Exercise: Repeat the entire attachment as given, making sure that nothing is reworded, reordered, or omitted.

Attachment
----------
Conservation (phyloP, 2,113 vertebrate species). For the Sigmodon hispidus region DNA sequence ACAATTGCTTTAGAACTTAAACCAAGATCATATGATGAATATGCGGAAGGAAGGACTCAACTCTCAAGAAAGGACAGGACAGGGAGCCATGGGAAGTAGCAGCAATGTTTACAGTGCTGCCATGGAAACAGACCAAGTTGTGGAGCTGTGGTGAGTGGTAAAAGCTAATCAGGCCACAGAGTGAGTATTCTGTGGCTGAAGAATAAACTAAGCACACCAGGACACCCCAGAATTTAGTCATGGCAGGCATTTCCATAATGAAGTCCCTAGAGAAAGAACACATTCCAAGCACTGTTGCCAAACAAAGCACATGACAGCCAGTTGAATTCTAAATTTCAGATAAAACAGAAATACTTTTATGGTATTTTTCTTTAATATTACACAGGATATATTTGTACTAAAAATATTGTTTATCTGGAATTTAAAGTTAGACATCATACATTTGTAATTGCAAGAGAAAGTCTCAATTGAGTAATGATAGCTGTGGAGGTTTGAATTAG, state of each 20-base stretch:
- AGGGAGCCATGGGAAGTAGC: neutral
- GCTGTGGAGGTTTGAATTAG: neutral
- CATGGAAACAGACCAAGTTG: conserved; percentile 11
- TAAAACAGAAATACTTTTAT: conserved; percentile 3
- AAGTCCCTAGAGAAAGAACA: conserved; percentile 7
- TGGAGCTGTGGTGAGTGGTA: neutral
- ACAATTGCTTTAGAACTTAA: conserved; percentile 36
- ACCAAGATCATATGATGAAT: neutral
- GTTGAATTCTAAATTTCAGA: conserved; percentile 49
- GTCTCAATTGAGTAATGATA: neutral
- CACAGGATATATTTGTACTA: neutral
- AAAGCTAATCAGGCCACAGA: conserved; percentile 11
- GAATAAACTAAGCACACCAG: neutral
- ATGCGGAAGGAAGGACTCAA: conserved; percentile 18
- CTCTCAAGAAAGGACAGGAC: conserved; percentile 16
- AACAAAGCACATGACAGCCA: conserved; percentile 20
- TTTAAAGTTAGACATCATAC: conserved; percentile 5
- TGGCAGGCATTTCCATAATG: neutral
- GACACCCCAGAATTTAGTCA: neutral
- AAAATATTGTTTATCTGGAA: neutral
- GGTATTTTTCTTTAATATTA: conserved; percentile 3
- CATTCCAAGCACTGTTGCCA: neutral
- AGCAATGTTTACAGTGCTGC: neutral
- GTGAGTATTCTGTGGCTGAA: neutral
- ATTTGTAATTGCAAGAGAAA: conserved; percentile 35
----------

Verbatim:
Conservation (phyloP, 2,113 vertebrate species). For the Sigmodon hispidus region DNA sequence ACAATTGCTTTAGAACTTAAACCAAGATCATATGATGAATATGCGGAAGGAAGGACTCAACTCTCAAGAAAGGACAGGACAGGGAGCCATGGGAAGTAGCAGCAATGTTTACAGTGCTGCCATGGAAACAGACCAAGTTGTGGAGCTGTGGTGAGTGGTAAAAGCTAATCAGGCCACAGAGTGAGTATTCTGTGGCTGAAGAATAAACTAAGCACACCAGGACACCCCAGAATTTAGTCATGGCAGGCATTTCCATAATGAAGTCCCTAGAGAAAGAACACATTCCAAGCACTGTTGCCAAACAAAGCACATGACAGCCAGTTGAATTCTAAATTTCAGATAAAACAGAAATACTTTTATGGTATTTTTCTTTAATATTACACAGGATATATTTGTACTAAAAATATTGTTTATCTGGAATTTAAAGTTAGACATCATACATTTGTAATTGCAAGAGAAAGTCTCAATTGAGTAATGATAGCTGTGGAGGTTTGAATTAG, state of each 20-base stretch:
- AGGGAGCCATGGGAAGTAGC: neutral
- GCTGTGGAGGTTTGAATTAG: neutral
- CATGGAAACAGACCAAGTTG: conserved; percentile 11
- TAAAACAGAAATACTTTTAT: conserved; percentile 3
- AAGTCCCTAGAGAAAGAACA: conserved; percentile 7
- TGGAGCTGTGGTGAGTGGTA: neutral
- ACAATTGCTTTAGAACTTAA: conserved; percentile 36
- ACCAAGATCATATGATGAAT: neutral
- GTTGAATTCTAAATTTCAGA: conserved; percentile 49
- GTCTCAATTGAGTAATGATA: neutral
- CACAGGATATATTTGTACTA: neutral
- AAAGCTAATCAGGCCACAGA: conserved; percentile 11
- GAATAAACTAAGCACACCAG: neutral
- ATGCGGAAGGAAGGACTCAA: conserved; percentile 18
- CTCTCAAGAAAGGACAGGAC: conserved; percentile 16
- AACAAAGCACATGACAGCCA: conserved; percentile 20
- TTTAAAGTTAGACATCATAC: conserved; percentile 5
- TGGCAGGCATTTCCATAATG: neutral
- GACACCCCAGAATTTAGTCA: neutral
- AAAATATTGTTTATCTGGAA: neutral
- GGTATTTTTCTTTAATATTA: conserved; percentile 3
- CATTCCAAGCACTGTTGCCA: neutral
- AGCAATGTTTACAGTGCTGC: neutral
- GTGAGTATTCTGTGGCTGAA: neutral
- ATTTGTAATTGCAAGAGAAA: conserved; percentile 35